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18 July, 2022updated 12 Aug 2022 16:06

Opinion: The problem with the Web3 paradox

If Web3 is a digital utopia free from Big Tech, then why would users indirectly pay Facebook bosses for the pleasure of accessing it?

By Ruth Strachan

We are living in an age dominated by constantly evolving, technology-driven concepts, with new buzzwords and trends emerging annually. One such concept, Web3, combines a number of these modern ideologiesblockchain, the metaverse and cryptocurrencies – to paint a picture of an online utopia. If you were to classify Web3 as a high school archetype character, it would be the hippy, artsy kid looking to protest the establishment.

Unlike its square parents (Web 1.0 and Web 2.0), the ideals of Web3 are to give power back to the people and decentralise the internet away from the controlling hands of Big Tech – essentially to use cutting-edge technology to ‘stick it to the man’.

Web3-dom

According to experts, Web3 intends to do this by creating a more open internet system that can be verified through blockchain and allows users more power over their own data. This is an appealing prospect for today’s online generation, with many users often feeling wary about their online lives. Online scammers are becoming more sophisticated and convincing, distracting adverts are incessant annoyances when trying to complete daily digital tasks and many feel a lingering paranoia over who can access personal files or webcams.

It is understandable then, that these users would desire more control over the internet and more transparency on data uses and access. Blockchain measures could provide that – the digital ledger of transactions that is duplicated and verified across multiple networks makes it very difficult to change, hack or cheat the system.

Yet, if this is enough to successfully convince you to braid daisies into your hair and skip off into the bright Web3 future, then there is also a word of caution. Several of them, to be precise.

Web3… we have a problem

First, Web3 isn’t free. You cannot simply own your piece of the utopia because you want to. Although Web 2.0 may have seemed free from a price, often the user was paying by participating as the product through having their data information sold or by becoming a target for advertisers. Without offering yourself up as the product in Web3, there is another route to paying your way in – cryptocurrency – and all you need to do for your piece of internet peace is to buy them.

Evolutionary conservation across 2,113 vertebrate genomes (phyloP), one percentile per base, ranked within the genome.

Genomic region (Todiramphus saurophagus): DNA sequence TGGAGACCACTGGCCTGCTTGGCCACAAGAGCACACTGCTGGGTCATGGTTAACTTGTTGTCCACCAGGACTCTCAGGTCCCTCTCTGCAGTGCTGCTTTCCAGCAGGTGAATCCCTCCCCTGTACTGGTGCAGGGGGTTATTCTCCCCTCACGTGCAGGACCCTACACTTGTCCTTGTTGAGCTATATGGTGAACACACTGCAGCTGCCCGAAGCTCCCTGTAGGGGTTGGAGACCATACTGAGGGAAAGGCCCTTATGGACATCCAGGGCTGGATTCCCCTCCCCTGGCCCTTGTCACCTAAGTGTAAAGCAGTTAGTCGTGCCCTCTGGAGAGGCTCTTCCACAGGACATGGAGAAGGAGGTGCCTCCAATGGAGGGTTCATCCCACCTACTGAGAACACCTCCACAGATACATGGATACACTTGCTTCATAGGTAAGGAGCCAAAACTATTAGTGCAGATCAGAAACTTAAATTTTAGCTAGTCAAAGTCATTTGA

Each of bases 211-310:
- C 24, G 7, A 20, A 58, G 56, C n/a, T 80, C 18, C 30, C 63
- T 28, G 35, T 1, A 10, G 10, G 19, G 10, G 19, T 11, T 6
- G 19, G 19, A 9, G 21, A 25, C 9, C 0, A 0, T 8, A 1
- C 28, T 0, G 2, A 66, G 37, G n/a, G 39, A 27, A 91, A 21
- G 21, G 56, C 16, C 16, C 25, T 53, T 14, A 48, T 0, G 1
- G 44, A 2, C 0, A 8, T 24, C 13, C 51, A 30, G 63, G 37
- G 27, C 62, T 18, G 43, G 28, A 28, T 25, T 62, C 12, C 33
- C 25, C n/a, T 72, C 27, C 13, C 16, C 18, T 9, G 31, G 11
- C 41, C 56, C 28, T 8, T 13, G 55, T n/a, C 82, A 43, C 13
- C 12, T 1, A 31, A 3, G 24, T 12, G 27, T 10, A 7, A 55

Indeed, many of the organisations that are building Web3 platforms and applications are funded by cryptocurrency. Furthermore, the creator of the term Web3 is Gavin Wood, coincidentally the co-founder of Ethereum, an open source blockchain, with Ether being a native cryptocurrency, second only to Bitcoin in market capitalisation.

Therefore, it can be argued that Web3 is simply a marketing ploy designed to legitimise and necessitate cryptocurrency, non-fungible tokens and, more generally, decentralised banking. However tempting a fully realised Web3 concept might be, the volatility of the crypto game and the puzzling nature of blockchain may act as a gatekeeper for progress into Web3 for the average Joe.

For those that do grasp the intricacies of crypto investing and blockchain verifying, they may feel like they are being forced to buy monopoly money in order to play the Web3 board game.

At least we’ll be decentralised, right?

If we put the cryptocurrency-bias element to one side, the main concept of a decentralised internet is still very appealing to many. The desire to feel less complicit in Big Tech’s iron rule is one many can understand. If Web3 could be the solution to creating a more balanced, less controlled digital future, then regardless of the crypto fee, it is still worth the vote of confidence, right?

Well, the biggest investors in Web3 seem to contradict the idealistic views. For example, venture capital firm Andreessen Horowitz (which has assets worth more than $28bn) launched a $4.5bn Web3 fund in May 2022. This raises eyebrows when it is considered that not only is the firm a major Web 2.0 investor with stakes in Meta (formerly Facebook), but co-founder Marc Andreessen is also a current board member for Meta and at the time of writing is its longest-serving board member.

Furthermore, the Andreessen Horowitz-funded crypto exchange platform, Coinbase, announced in June 2022 that it was “replatforming” to become “the default gateway to the Web3 ecosystem”.

For a concept that is supposed to be based on open, free, verifiable and decentralised internet use, it seems strange that a default gateway would be required. It is stranger still that this endeavour would directly benefit key shareholders in Web 2.0 and Big Tech giants such as Meta.

If Web3 is successful, it seems that all the cryptocurrency element will do is introduce a fee for those whose desire in using Web3 is to evolve from product into user. Yet paying for the pleasure, albeit indirectly to Big Tech, feels a little contradictory.

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